I am rereading an old favorite, and it’s just as much of a page-turner as I remember it being

Mr. DarcyAfter my post about how no book could possibly interest me, I realized the solution was to reread a book that had already interested me.

This is a big step for me. I normally don’t reread books. It’s just a matter of time. There are too many books in the world and not enough time to read them. I also feel like I’m pretty good at remembering the books that I read (at least the good ones).

But since the alternative seemed to be that I would read nothing, I decided I could relax my stance on this. And subsequently went in search of a novel that I felt like I could bear to reread. I decided that it should probably be something it’s been at least four years since I’ve read. And it should be something that I enjoyed reading quite a bit. So far, so good. But I also felt like it should be something triumphant. Something that celebrated the human spirit. Because as much as I enjoy The Bell Jar and Journey To The End of the Night (two books that I considered), I do not feel like they are the best things for a bad mood.

Anyway, with these criteria, I narrowed it down to a few contenders: Vanity Fair, Emma, Anna Karenina, and Main Street. Since most of these books are in the public domain (except for AK, for which I own a Kindle copy of the Pevear / Volokhonsky translation), I was able to sample them all.

I really wanted the book to be Anna Karenina since it’s a fantastic novel, and when I read it for the first time I was a much less sophisticated reader than I am now. However, I read about a tenth of the way into the book and wasn’t feeling it. I mean, the brilliance emanates off the page. I am at a loss for how someone could read the first page of AK and not be completely blown away. As famous as the first line is, I feel like the first paragraph is even better:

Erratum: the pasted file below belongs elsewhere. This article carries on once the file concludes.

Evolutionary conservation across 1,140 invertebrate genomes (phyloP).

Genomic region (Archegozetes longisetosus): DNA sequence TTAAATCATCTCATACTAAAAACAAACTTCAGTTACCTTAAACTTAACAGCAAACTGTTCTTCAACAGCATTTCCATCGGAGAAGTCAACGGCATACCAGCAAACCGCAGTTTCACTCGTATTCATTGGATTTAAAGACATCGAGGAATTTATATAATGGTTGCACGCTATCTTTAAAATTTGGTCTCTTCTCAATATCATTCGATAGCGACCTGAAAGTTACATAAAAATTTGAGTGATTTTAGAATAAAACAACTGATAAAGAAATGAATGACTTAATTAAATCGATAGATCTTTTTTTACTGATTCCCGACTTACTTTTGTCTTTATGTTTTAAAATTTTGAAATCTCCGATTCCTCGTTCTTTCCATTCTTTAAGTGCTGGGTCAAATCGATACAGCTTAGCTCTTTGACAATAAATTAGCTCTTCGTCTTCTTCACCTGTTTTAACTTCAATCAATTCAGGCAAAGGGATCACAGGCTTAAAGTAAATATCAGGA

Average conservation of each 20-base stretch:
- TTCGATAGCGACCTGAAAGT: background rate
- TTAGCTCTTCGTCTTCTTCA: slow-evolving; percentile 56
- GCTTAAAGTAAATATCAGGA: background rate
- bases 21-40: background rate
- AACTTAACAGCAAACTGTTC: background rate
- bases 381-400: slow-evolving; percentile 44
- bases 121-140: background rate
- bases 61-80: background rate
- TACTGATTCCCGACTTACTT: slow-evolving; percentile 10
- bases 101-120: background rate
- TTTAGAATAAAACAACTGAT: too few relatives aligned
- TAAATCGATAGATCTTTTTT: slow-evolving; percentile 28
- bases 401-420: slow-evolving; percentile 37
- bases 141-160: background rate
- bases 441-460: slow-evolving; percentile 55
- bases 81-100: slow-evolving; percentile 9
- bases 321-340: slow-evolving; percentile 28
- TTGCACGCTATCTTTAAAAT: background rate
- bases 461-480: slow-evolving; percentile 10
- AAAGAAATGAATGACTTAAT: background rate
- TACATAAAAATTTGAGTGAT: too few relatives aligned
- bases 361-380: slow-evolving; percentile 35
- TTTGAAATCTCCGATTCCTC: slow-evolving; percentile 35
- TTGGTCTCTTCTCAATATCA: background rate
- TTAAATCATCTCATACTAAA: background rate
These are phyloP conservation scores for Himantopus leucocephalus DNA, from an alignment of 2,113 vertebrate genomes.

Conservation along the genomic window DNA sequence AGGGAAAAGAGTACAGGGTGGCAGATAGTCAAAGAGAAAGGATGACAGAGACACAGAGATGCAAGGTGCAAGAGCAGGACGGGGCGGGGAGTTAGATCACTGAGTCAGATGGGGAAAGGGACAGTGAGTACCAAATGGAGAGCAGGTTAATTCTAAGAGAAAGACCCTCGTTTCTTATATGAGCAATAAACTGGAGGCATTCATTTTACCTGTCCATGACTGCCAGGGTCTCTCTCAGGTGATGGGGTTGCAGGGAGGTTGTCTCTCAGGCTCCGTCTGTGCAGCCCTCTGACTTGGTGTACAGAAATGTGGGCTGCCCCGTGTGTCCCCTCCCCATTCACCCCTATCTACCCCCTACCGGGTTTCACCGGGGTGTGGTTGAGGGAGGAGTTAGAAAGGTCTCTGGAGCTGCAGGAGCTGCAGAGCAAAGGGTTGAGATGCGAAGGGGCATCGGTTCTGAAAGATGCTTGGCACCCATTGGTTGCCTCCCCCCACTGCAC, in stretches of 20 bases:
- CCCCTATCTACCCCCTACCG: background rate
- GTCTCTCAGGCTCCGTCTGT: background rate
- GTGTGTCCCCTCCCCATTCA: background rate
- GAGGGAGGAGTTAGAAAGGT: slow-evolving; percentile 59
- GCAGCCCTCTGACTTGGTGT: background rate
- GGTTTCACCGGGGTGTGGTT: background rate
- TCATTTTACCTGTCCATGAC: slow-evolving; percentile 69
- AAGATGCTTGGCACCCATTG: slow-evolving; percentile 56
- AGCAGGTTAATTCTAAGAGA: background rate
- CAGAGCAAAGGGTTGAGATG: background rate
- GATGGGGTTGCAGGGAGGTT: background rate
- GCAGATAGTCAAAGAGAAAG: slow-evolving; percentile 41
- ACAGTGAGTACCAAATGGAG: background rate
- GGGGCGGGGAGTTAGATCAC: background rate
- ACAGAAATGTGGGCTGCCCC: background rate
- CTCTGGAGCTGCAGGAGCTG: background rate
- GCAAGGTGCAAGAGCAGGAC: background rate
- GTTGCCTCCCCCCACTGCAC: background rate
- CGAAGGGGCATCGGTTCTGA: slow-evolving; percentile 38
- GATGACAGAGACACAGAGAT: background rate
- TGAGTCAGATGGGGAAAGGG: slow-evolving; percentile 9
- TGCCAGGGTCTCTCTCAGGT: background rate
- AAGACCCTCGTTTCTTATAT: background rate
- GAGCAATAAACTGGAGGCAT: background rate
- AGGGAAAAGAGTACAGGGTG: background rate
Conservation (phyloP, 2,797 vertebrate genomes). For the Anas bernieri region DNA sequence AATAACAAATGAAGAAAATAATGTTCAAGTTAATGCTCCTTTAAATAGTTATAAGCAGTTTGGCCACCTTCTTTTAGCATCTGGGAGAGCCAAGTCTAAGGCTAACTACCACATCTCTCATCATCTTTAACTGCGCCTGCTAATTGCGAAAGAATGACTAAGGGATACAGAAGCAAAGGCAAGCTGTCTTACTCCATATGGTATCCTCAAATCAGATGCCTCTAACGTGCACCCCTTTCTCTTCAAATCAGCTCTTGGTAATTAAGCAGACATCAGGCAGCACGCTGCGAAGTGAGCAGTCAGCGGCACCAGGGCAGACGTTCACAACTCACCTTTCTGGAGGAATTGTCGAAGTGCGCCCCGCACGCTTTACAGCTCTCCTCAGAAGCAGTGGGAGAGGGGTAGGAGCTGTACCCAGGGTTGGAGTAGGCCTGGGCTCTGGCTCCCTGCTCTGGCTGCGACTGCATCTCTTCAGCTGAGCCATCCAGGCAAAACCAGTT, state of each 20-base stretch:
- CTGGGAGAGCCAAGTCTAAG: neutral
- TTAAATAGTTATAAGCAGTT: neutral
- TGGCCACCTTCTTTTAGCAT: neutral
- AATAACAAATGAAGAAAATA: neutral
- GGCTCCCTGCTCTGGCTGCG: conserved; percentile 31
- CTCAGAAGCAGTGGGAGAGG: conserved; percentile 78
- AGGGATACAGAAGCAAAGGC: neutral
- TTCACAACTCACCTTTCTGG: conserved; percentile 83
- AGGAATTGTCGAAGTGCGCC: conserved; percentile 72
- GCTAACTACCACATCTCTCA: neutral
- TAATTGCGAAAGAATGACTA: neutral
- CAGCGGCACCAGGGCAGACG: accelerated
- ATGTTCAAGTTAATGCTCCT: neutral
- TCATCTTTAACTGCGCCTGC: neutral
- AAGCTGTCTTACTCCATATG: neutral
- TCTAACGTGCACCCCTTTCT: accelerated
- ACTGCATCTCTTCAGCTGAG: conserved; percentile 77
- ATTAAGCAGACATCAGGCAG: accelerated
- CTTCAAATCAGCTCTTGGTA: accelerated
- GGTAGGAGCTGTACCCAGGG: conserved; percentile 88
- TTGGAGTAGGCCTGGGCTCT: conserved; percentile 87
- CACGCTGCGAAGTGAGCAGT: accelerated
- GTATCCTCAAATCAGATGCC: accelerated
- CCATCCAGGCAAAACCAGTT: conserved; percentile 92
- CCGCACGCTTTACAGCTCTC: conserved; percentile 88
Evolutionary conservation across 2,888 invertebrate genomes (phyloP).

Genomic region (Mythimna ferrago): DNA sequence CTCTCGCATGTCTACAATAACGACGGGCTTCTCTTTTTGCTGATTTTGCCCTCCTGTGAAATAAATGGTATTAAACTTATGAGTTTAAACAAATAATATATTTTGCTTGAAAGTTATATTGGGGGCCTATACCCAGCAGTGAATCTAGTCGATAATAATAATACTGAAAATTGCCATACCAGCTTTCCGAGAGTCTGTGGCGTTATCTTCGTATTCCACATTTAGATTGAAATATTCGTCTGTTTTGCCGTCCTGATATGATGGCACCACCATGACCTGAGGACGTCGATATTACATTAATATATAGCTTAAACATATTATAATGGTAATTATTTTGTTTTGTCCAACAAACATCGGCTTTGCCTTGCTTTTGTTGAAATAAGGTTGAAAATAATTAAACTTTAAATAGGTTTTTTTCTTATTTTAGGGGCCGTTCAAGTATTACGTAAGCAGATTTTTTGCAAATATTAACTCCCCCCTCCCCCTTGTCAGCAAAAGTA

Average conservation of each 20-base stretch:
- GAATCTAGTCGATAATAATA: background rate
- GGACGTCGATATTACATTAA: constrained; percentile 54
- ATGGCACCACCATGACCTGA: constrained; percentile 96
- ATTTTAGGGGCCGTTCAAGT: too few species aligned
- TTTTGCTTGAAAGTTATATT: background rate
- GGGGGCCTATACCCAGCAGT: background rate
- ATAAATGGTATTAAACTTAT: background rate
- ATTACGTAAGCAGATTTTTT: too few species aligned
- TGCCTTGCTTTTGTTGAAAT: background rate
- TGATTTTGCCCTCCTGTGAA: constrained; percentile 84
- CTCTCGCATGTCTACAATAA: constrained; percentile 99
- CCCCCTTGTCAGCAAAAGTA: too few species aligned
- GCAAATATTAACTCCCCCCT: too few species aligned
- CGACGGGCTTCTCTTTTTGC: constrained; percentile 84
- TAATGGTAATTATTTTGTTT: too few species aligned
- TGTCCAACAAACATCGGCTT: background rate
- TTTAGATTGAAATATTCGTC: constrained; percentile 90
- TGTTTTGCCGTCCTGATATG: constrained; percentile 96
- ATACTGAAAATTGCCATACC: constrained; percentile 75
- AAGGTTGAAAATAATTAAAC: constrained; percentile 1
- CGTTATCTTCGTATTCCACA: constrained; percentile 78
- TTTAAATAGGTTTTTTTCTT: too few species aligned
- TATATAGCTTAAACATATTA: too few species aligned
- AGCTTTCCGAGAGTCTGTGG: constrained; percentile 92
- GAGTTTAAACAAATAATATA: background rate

All was confusion in the Oblonskys’ house. The wife had found out that the husband was having an affair with their former French governess, and had announced to the husband that she could not live in the same house with him. This situation had continued for three days now, and was painfully felt by the couple themselves, as well as by all the members of the family and household. They felt that there was no sense in their living together and that people who meet accidentally at any inn have more connection with each other than they, the members of the family and household of the Oblonskys…

That just says it right there. “They felt there was no sense in their living together and that people who meet accidentally at an inn have more connection with each other…” I love it. So there was no problem with reading further. I just wasn’t connecting with it emotionally.

Umm…but then I did. I don’t know. Sometime around when Levin is trying to propose to Kitty, I was all like, “Yes, I am totally into this.”

What I’m noting this time about AK that I hadn’t noted the first time is how well-observed it is. Tolstoy generalizes about people in such a surefooted way that even a modern reader can say, “That’s absolutely true.” For instance, when Levin is trying to figure out whether it’s possible for Kitty to love him back, Tolstoy writes:

He had heard that women often love unattractive, simple people, but he did not believe it, because he judged by himself, and he could only love beautiful, mysterious and special women.

It drives home the idea that these are people just like us (albeit much richer than us), and that these dramas are normal human dramas.

Anyway, I’m moving right through. The book is very fast-moving. Chapters are only a few pages long. Time moves at a rapid quick. Fortunes go up and go down in the blink of an eye. And even though I know exactly what’s going to happen, I still feel the pressure of suspense: How do Kitty and Levin get together? How does Vronsky seduce Anna? What happens to the Oblonsky marriage

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